Children account for nearly 30 per cent of all victims of landmines worldwide, says Hanoch Barlevi of UNICEF Mozambique
MAPUTO, Mozambique, 4 April 2011 – Hanoch Barlevi is the Disaster Risk Reduction (DRR) and Emergency Response Specialist at UNICEF Mozambique, where he heads a small emergency response team. An Israeli national, he has worked in Angola, Eritrea, Sri Lanka and Vietnam, and was working with the Mozambican National Demining Institute, as a UNDP official, for two years before joining UNICEF at the beginning of this year.
What is your experience working with landmines?
I first started working with demining for UNICEF in Angola in 1996 and continued there for five years. Since then I have been working on the same issue in Eritrea, Sri Lanka and Mozambique, most recently for UNDP here in Mozambique. I was also part of the UNICEF delegation present at the signing of the Mine Ban Treaty in Ottawa in 1997.
How do landmines affect children in particular?
In UNICEF, we say that simply being a child, with a child’s natural curiosity and desire to play, touch, seek and explore, is a risk in itself in areas that are contaminated by landmines and explosive remnants of war. Walking to school, herding livestock, fetching water or collecting firewood can all potentially be matters of life and death. Children, particularly boys, account for nearly 30 per cent of all victims of landmines worldwide, especially explosive remnants of war. Another factor is that while many landmines have been designed to cause injury to adults, they have a much more devastating impact on children.
How are children in Mozambique being affected by landmines?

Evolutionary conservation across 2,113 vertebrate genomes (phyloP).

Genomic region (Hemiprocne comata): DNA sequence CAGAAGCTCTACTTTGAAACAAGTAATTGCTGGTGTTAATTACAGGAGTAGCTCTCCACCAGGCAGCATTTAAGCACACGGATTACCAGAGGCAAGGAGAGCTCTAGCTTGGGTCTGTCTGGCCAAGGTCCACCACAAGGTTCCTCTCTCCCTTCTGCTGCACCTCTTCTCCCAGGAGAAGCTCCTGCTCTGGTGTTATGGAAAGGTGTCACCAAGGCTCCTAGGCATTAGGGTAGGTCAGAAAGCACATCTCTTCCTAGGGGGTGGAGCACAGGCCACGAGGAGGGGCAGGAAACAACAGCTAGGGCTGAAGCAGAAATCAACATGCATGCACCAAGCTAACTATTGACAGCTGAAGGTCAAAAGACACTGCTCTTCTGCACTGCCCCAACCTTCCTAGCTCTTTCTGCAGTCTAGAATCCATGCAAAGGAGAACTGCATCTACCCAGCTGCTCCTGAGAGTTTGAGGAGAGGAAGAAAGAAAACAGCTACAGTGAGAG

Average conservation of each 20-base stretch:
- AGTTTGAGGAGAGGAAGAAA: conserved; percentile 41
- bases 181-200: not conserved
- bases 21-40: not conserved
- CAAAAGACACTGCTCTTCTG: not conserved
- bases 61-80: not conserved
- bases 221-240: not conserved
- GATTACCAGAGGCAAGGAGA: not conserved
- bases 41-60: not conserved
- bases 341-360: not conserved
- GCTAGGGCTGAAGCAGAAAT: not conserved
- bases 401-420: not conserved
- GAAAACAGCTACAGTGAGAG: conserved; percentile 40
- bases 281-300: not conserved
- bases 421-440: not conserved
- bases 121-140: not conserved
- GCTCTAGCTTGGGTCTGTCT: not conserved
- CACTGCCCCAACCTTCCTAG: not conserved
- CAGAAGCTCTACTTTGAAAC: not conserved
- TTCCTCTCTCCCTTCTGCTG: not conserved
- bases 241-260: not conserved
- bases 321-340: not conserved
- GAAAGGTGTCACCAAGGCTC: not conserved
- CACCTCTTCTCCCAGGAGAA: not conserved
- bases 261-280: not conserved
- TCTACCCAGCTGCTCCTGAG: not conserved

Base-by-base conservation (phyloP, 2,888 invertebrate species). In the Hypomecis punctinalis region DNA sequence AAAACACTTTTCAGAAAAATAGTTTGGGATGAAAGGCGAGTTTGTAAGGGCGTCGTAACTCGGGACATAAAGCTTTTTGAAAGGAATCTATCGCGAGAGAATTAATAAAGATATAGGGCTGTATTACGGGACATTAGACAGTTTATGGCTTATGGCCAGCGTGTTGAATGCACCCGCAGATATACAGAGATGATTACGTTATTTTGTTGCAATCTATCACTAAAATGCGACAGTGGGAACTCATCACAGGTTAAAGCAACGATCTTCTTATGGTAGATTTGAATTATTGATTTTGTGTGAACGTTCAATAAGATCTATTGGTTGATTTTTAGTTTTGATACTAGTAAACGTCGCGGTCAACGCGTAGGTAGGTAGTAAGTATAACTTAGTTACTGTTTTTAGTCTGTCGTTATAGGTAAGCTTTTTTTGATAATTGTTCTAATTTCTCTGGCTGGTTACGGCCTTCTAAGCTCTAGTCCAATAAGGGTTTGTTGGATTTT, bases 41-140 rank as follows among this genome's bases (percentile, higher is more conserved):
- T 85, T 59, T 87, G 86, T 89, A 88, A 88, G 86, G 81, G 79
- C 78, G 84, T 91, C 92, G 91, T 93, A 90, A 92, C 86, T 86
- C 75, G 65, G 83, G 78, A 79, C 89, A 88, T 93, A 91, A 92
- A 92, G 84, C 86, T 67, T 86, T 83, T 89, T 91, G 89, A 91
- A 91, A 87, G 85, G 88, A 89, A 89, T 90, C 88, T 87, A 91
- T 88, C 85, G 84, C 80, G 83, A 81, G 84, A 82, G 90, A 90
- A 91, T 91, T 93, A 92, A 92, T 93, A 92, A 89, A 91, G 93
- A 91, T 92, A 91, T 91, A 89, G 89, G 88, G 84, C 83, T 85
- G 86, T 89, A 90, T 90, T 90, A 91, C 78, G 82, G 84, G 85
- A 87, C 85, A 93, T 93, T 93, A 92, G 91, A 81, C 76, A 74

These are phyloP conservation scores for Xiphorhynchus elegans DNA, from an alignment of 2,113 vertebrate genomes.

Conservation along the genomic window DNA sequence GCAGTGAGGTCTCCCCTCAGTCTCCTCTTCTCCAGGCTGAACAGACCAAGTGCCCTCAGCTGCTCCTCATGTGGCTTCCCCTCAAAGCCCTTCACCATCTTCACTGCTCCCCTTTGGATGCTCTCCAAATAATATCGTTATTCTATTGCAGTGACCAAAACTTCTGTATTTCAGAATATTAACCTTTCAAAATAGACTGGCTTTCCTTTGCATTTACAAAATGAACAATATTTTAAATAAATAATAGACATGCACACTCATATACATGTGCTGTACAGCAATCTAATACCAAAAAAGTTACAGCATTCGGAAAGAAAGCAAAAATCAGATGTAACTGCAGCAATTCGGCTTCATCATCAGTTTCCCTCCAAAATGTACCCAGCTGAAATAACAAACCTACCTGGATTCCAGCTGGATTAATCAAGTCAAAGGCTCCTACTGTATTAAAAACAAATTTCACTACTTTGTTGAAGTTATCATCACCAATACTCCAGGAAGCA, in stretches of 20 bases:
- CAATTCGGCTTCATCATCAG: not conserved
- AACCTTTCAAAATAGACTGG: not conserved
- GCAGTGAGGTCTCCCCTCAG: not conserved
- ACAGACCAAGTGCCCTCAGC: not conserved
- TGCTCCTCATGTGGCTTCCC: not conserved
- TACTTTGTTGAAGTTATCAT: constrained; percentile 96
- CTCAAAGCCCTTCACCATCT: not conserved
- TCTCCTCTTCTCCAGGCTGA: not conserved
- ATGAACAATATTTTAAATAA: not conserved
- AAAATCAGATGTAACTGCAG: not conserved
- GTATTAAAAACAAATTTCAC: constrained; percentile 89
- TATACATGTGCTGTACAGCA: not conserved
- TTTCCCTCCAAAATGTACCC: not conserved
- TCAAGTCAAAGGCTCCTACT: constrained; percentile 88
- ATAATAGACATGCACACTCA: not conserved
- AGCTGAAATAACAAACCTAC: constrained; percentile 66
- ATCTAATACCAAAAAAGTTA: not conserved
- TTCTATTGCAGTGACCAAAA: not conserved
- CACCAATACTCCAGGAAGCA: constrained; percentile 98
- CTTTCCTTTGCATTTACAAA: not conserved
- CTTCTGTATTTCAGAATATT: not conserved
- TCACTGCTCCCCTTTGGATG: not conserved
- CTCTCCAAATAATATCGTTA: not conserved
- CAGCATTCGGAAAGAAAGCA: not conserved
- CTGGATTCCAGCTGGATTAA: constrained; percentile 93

Even though the war in Mozambique ended many years ago, landmines from that time is still a problem. Between 2008 and 2010, while the number of landmine accidents and victims in Mozambique increased overall, the proportion of children injured and killed went down, so we can hope that mine awareness activities targeting children, carried out by the Government of Mozambique through the National Demining Institute, as well as by non-governmental organizations, are having an effect.
How do landmines impact on emergency response operations?
There are two main ways in which landmines and other explosive remnants of war can impact on emergency situations: one is through the movement of people into new areas, as a consequence of the emergency, where landmines may be present, and another is when floodwater shifts landmines and moves them into new areas or brings concealed landmines to the surface. While the presence of mines generally has not hampered emergency responses in the past, it is something that one always has to take into consideration and guard against.
What is UNICEF’s approach to the landmine issue?
When it comes to landmines, UNICEF worldwide works on three separate priorities: reducing the risk of being affected by landmines through education and awareness programs; providing assistance and support to victims of landmines; and advocating to eliminate landmines and other weapons that are especially harmful to children, such as cluster bombs.
What are the prospects for a worldwide ban on landmines?
There is an international campaign to ban landmines, and this campaign even received the Nobel Peace Prize in 1997. A mine ban treaty was signed by 120 states in Ottawa the same year and has since added new signatories that are committing to a ban on antipersonnel mines and similar weapons. Unfortunately, large countries like China, India, Russia and the United States have not yet signed the Treaty, but the Obama Administration has started a comprehensive review of the issue, opening up the possibility of the US joining the Treaty in the future.